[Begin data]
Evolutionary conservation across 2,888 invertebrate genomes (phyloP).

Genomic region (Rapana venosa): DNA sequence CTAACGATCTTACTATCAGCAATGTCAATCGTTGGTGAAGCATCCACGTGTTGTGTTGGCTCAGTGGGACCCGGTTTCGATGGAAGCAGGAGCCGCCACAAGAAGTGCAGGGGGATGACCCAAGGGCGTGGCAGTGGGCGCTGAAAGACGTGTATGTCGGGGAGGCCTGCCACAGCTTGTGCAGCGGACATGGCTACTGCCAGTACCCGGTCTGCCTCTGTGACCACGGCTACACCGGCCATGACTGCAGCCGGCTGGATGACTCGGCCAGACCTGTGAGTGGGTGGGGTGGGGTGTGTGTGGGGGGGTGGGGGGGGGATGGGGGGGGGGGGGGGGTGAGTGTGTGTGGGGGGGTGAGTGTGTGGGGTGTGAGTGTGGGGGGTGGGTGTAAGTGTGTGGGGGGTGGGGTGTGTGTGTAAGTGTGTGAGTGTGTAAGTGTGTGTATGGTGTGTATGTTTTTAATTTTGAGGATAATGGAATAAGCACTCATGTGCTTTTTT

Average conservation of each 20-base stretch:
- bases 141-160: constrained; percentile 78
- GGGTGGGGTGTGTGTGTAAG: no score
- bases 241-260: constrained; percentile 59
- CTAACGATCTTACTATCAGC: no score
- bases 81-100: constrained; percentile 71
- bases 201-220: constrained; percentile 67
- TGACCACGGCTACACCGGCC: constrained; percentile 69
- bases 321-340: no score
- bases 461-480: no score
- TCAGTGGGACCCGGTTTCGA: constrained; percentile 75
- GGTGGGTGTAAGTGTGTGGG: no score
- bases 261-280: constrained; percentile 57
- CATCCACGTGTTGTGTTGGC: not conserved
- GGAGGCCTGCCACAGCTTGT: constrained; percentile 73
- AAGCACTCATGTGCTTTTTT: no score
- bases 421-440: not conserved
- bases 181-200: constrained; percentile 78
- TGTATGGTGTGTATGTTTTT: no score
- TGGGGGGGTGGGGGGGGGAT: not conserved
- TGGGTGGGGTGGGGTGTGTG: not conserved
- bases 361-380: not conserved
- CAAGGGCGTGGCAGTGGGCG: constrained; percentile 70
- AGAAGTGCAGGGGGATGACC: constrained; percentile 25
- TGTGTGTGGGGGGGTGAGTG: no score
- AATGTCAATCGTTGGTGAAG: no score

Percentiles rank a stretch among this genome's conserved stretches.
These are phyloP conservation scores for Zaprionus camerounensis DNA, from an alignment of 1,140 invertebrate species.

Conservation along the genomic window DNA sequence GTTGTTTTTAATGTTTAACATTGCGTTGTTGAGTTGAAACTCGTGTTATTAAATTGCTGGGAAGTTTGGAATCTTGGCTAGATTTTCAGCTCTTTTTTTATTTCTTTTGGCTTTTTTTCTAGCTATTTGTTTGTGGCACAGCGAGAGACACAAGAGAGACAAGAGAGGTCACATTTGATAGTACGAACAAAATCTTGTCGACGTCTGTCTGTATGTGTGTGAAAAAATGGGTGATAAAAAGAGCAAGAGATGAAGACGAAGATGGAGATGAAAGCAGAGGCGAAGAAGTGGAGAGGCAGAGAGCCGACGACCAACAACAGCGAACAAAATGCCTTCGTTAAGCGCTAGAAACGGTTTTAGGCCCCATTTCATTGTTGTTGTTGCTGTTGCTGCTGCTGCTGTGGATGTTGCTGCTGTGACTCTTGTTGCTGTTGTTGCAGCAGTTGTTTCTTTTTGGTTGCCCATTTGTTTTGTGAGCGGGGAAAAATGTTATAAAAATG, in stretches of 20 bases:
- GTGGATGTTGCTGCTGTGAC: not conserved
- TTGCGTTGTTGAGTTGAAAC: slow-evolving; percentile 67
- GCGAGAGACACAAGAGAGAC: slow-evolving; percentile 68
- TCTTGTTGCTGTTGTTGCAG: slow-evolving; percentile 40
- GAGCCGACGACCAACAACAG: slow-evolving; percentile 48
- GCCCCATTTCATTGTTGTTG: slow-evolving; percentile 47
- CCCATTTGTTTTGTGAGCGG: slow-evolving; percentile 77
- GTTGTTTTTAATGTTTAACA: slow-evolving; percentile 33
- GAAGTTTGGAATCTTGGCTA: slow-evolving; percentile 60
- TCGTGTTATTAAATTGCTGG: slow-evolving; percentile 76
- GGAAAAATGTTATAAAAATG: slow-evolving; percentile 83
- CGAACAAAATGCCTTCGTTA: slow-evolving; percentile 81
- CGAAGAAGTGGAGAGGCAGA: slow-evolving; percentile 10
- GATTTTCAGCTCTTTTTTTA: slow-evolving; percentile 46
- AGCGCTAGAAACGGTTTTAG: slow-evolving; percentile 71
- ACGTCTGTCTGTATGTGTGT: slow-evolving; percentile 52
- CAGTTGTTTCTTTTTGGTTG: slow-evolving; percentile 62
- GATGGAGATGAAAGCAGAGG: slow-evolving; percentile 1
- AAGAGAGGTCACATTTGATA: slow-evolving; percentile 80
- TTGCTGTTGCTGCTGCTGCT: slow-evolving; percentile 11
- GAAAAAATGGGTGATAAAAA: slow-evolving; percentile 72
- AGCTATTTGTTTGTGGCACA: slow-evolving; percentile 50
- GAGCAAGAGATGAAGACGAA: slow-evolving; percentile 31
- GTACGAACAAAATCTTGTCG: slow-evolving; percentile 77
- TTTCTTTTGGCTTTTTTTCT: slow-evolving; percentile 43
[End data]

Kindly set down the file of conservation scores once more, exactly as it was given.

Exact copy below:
Evolutionary conservation across 2,888 invertebrate genomes (phyloP).

Genomic region (Rapana venosa): DNA sequence CTAACGATCTTACTATCAGCAATGTCAATCGTTGGTGAAGCATCCACGTGTTGTGTTGGCTCAGTGGGACCCGGTTTCGATGGAAGCAGGAGCCGCCACAAGAAGTGCAGGGGGATGACCCAAGGGCGTGGCAGTGGGCGCTGAAAGACGTGTATGTCGGGGAGGCCTGCCACAGCTTGTGCAGCGGACATGGCTACTGCCAGTACCCGGTCTGCCTCTGTGACCACGGCTACACCGGCCATGACTGCAGCCGGCTGGATGACTCGGCCAGACCTGTGAGTGGGTGGGGTGGGGTGTGTGTGGGGGGGTGGGGGGGGGATGGGGGGGGGGGGGGGGTGAGTGTGTGTGGGGGGGTGAGTGTGTGGGGTGTGAGTGTGGGGGGTGGGTGTAAGTGTGTGGGGGGTGGGGTGTGTGTGTAAGTGTGTGAGTGTGTAAGTGTGTGTATGGTGTGTATGTTTTTAATTTTGAGGATAATGGAATAAGCACTCATGTGCTTTTTT

Average conservation of each 20-base stretch:
- bases 141-160: constrained; percentile 78
- GGGTGGGGTGTGTGTGTAAG: no score
- bases 241-260: constrained; percentile 59
- CTAACGATCTTACTATCAGC: no score
- bases 81-100: constrained; percentile 71
- bases 201-220: constrained; percentile 67
- TGACCACGGCTACACCGGCC: constrained; percentile 69
- bases 321-340: no score
- bases 461-480: no score
- TCAGTGGGACCCGGTTTCGA: constrained; percentile 75
- GGTGGGTGTAAGTGTGTGGG: no score
- bases 261-280: constrained; percentile 57
- CATCCACGTGTTGTGTTGGC: not conserved
- GGAGGCCTGCCACAGCTTGT: constrained; percentile 73
- AAGCACTCATGTGCTTTTTT: no score
- bases 421-440: not conserved
- bases 181-200: constrained; percentile 78
- TGTATGGTGTGTATGTTTTT: no score
- TGGGGGGGTGGGGGGGGGAT: not conserved
- TGGGTGGGGTGGGGTGTGTG: not conserved
- bases 361-380: not conserved
- CAAGGGCGTGGCAGTGGGCG: constrained; percentile 70
- AGAAGTGCAGGGGGATGACC: constrained; percentile 25
- TGTGTGTGGGGGGGTGAGTG: no score
- AATGTCAATCGTTGGTGAAG: no score

Percentiles rank a stretch among this genome's conserved stretches.
These are phyloP conservation scores for Zaprionus camerounensis DNA, from an alignment of 1,140 invertebrate species.

Conservation along the genomic window DNA sequence GTTGTTTTTAATGTTTAACATTGCGTTGTTGAGTTGAAACTCGTGTTATTAAATTGCTGGGAAGTTTGGAATCTTGGCTAGATTTTCAGCTCTTTTTTTATTTCTTTTGGCTTTTTTTCTAGCTATTTGTTTGTGGCACAGCGAGAGACACAAGAGAGACAAGAGAGGTCACATTTGATAGTACGAACAAAATCTTGTCGACGTCTGTCTGTATGTGTGTGAAAAAATGGGTGATAAAAAGAGCAAGAGATGAAGACGAAGATGGAGATGAAAGCAGAGGCGAAGAAGTGGAGAGGCAGAGAGCCGACGACCAACAACAGCGAACAAAATGCCTTCGTTAAGCGCTAGAAACGGTTTTAGGCCCCATTTCATTGTTGTTGTTGCTGTTGCTGCTGCTGCTGTGGATGTTGCTGCTGTGACTCTTGTTGCTGTTGTTGCAGCAGTTGTTTCTTTTTGGTTGCCCATTTGTTTTGTGAGCGGGGAAAAATGTTATAAAAATG, in stretches of 20 bases:
- GTGGATGTTGCTGCTGTGAC: not conserved
- TTGCGTTGTTGAGTTGAAAC: slow-evolving; percentile 67
- GCGAGAGACACAAGAGAGAC: slow-evolving; percentile 68
- TCTTGTTGCTGTTGTTGCAG: slow-evolving; percentile 40
- GAGCCGACGACCAACAACAG: slow-evolving; percentile 48
- GCCCCATTTCATTGTTGTTG: slow-evolving; percentile 47
- CCCATTTGTTTTGTGAGCGG: slow-evolving; percentile 77
- GTTGTTTTTAATGTTTAACA: slow-evolving; percentile 33
- GAAGTTTGGAATCTTGGCTA: slow-evolving; percentile 60
- TCGTGTTATTAAATTGCTGG: slow-evolving; percentile 76
- GGAAAAATGTTATAAAAATG: slow-evolving; percentile 83
- CGAACAAAATGCCTTCGTTA: slow-evolving; percentile 81
- CGAAGAAGTGGAGAGGCAGA: slow-evolving; percentile 10
- GATTTTCAGCTCTTTTTTTA: slow-evolving; percentile 46
- AGCGCTAGAAACGGTTTTAG: slow-evolving; percentile 71
- ACGTCTGTCTGTATGTGTGT: slow-evolving; percentile 52
- CAGTTGTTTCTTTTTGGTTG: slow-evolving; percentile 62
- GATGGAGATGAAAGCAGAGG: slow-evolving; percentile 1
- AAGAGAGGTCACATTTGATA: slow-evolving; percentile 80
- TTGCTGTTGCTGCTGCTGCT: slow-evolving; percentile 11
- GAAAAAATGGGTGATAAAAA: slow-evolving; percentile 72
- AGCTATTTGTTTGTGGCACA: slow-evolving; percentile 50
- GAGCAAGAGATGAAGACGAA: slow-evolving; percentile 31
- GTACGAACAAAATCTTGTCG: slow-evolving; percentile 77
- TTTCTTTTGGCTTTTTTTCT: slow-evolving; percentile 43